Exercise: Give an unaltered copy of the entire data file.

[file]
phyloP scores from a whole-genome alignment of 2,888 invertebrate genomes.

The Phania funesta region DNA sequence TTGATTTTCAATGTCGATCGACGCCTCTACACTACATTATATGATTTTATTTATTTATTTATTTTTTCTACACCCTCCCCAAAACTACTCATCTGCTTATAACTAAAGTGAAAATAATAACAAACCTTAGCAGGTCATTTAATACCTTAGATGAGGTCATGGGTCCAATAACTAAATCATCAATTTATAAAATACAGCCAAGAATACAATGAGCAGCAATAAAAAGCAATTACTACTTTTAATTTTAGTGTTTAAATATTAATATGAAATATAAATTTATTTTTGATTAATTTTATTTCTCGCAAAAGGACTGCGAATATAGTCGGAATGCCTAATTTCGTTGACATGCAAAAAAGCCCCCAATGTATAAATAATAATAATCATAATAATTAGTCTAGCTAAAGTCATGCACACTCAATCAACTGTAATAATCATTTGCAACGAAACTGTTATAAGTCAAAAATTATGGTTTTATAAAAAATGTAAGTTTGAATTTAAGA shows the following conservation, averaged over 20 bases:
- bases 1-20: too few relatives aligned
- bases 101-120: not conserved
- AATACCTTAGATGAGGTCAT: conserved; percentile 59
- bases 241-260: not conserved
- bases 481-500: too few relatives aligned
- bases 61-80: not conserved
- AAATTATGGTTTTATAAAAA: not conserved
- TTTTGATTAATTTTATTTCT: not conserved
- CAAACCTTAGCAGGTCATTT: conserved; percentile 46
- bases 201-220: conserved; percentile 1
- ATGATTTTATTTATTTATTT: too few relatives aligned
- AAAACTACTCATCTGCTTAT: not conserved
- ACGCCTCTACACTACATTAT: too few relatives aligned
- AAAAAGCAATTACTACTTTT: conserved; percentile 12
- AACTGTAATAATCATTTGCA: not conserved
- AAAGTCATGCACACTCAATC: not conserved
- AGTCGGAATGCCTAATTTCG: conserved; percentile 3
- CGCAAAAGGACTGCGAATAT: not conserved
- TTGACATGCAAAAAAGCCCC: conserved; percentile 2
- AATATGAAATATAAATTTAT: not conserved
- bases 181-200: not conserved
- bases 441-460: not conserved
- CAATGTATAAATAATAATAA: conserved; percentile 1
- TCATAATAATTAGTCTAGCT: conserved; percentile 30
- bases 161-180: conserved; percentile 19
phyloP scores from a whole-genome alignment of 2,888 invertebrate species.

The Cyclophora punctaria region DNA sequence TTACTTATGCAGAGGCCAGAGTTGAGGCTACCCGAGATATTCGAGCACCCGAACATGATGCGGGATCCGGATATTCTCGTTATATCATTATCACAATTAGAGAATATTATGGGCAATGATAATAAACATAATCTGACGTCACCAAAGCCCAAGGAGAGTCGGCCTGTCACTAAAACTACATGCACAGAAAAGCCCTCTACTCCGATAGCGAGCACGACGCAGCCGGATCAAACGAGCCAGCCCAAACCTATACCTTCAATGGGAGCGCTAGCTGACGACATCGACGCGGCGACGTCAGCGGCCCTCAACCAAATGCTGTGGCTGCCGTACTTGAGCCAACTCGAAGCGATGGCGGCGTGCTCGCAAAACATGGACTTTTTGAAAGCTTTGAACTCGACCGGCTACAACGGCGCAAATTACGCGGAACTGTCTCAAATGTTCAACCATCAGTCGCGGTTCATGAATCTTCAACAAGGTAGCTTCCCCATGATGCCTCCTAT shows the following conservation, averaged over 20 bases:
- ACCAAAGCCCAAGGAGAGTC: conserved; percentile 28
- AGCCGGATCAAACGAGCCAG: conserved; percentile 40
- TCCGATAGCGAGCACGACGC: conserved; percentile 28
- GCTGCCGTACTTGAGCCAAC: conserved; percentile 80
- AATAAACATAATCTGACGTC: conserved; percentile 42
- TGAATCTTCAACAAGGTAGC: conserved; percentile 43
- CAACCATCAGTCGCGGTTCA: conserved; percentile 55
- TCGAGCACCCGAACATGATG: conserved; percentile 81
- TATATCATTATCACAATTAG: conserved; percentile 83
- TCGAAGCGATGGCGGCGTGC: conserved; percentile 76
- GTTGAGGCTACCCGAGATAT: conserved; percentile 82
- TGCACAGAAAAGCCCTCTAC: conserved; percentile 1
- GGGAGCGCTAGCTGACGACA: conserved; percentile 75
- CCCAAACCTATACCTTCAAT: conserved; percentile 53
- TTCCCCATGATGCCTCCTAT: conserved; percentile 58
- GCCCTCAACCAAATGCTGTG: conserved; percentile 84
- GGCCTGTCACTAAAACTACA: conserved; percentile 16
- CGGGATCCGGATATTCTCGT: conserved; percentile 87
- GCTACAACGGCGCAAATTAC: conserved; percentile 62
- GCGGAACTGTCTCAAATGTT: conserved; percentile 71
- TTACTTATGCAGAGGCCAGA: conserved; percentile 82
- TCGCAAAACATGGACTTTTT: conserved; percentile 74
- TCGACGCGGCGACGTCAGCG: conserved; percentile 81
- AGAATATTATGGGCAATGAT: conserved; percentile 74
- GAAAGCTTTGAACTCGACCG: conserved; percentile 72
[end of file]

phyloP scores from a whole-genome alignment of 2,888 invertebrate genomes.

The Phania funesta region DNA sequence TTGATTTTCAATGTCGATCGACGCCTCTACACTACATTATATGATTTTATTTATTTATTTATTTTTTCTACACCCTCCCCAAAACTACTCATCTGCTTATAACTAAAGTGAAAATAATAACAAACCTTAGCAGGTCATTTAATACCTTAGATGAGGTCATGGGTCCAATAACTAAATCATCAATTTATAAAATACAGCCAAGAATACAATGAGCAGCAATAAAAAGCAATTACTACTTTTAATTTTAGTGTTTAAATATTAATATGAAATATAAATTTATTTTTGATTAATTTTATTTCTCGCAAAAGGACTGCGAATATAGTCGGAATGCCTAATTTCGTTGACATGCAAAAAAGCCCCCAATGTATAAATAATAATAATCATAATAATTAGTCTAGCTAAAGTCATGCACACTCAATCAACTGTAATAATCATTTGCAACGAAACTGTTATAAGTCAAAAATTATGGTTTTATAAAAAATGTAAGTTTGAATTTAAGA shows the following conservation, averaged over 20 bases:
- bases 1-20: too few relatives aligned
- bases 101-120: not conserved
- AATACCTTAGATGAGGTCAT: conserved; percentile 59
- bases 241-260: not conserved
- bases 481-500: too few relatives aligned
- bases 61-80: not conserved
- AAATTATGGTTTTATAAAAA: not conserved
- TTTTGATTAATTTTATTTCT: not conserved
- CAAACCTTAGCAGGTCATTT: conserved; percentile 46
- bases 201-220: conserved; percentile 1
- ATGATTTTATTTATTTATTT: too few relatives aligned
- AAAACTACTCATCTGCTTAT: not conserved
- ACGCCTCTACACTACATTAT: too few relatives aligned
- AAAAAGCAATTACTACTTTT: conserved; percentile 12
- AACTGTAATAATCATTTGCA: not conserved
- AAAGTCATGCACACTCAATC: not conserved
- AGTCGGAATGCCTAATTTCG: conserved; percentile 3
- CGCAAAAGGACTGCGAATAT: not conserved
- TTGACATGCAAAAAAGCCCC: conserved; percentile 2
- AATATGAAATATAAATTTAT: not conserved
- bases 181-200: not conserved
- bases 441-460: not conserved
- CAATGTATAAATAATAATAA: conserved; percentile 1
- TCATAATAATTAGTCTAGCT: conserved; percentile 30
- bases 161-180: conserved; percentile 19
phyloP scores from a whole-genome alignment of 2,888 invertebrate species.

The Cyclophora punctaria region DNA sequence TTACTTATGCAGAGGCCAGAGTTGAGGCTACCCGAGATATTCGAGCACCCGAACATGATGCGGGATCCGGATATTCTCGTTATATCATTATCACAATTAGAGAATATTATGGGCAATGATAATAAACATAATCTGACGTCACCAAAGCCCAAGGAGAGTCGGCCTGTCACTAAAACTACATGCACAGAAAAGCCCTCTACTCCGATAGCGAGCACGACGCAGCCGGATCAAACGAGCCAGCCCAAACCTATACCTTCAATGGGAGCGCTAGCTGACGACATCGACGCGGCGACGTCAGCGGCCCTCAACCAAATGCTGTGGCTGCCGTACTTGAGCCAACTCGAAGCGATGGCGGCGTGCTCGCAAAACATGGACTTTTTGAAAGCTTTGAACTCGACCGGCTACAACGGCGCAAATTACGCGGAACTGTCTCAAATGTTCAACCATCAGTCGCGGTTCATGAATCTTCAACAAGGTAGCTTCCCCATGATGCCTCCTAT shows the following conservation, averaged over 20 bases:
- ACCAAAGCCCAAGGAGAGTC: conserved; percentile 28
- AGCCGGATCAAACGAGCCAG: conserved; percentile 40
- TCCGATAGCGAGCACGACGC: conserved; percentile 28
- GCTGCCGTACTTGAGCCAAC: conserved; percentile 80
- AATAAACATAATCTGACGTC: conserved; percentile 42
- TGAATCTTCAACAAGGTAGC: conserved; percentile 43
- CAACCATCAGTCGCGGTTCA: conserved; percentile 55
- TCGAGCACCCGAACATGATG: conserved; percentile 81
- TATATCATTATCACAATTAG: conserved; percentile 83
- TCGAAGCGATGGCGGCGTGC: conserved; percentile 76
- GTTGAGGCTACCCGAGATAT: conserved; percentile 82
- TGCACAGAAAAGCCCTCTAC: conserved; percentile 1
- GGGAGCGCTAGCTGACGACA: conserved; percentile 75
- CCCAAACCTATACCTTCAAT: conserved; percentile 53
- TTCCCCATGATGCCTCCTAT: conserved; percentile 58
- GCCCTCAACCAAATGCTGTG: conserved; percentile 84
- GGCCTGTCACTAAAACTACA: conserved; percentile 16
- CGGGATCCGGATATTCTCGT: conserved; percentile 87
- GCTACAACGGCGCAAATTAC: conserved; percentile 62
- GCGGAACTGTCTCAAATGTT: conserved; percentile 71
- TTACTTATGCAGAGGCCAGA: conserved; percentile 82
- TCGCAAAACATGGACTTTTT: conserved; percentile 74
- TCGACGCGGCGACGTCAGCG: conserved; percentile 81
- AGAATATTATGGGCAATGAT: conserved; percentile 74
- GAAAGCTTTGAACTCGACCG: conserved; percentile 72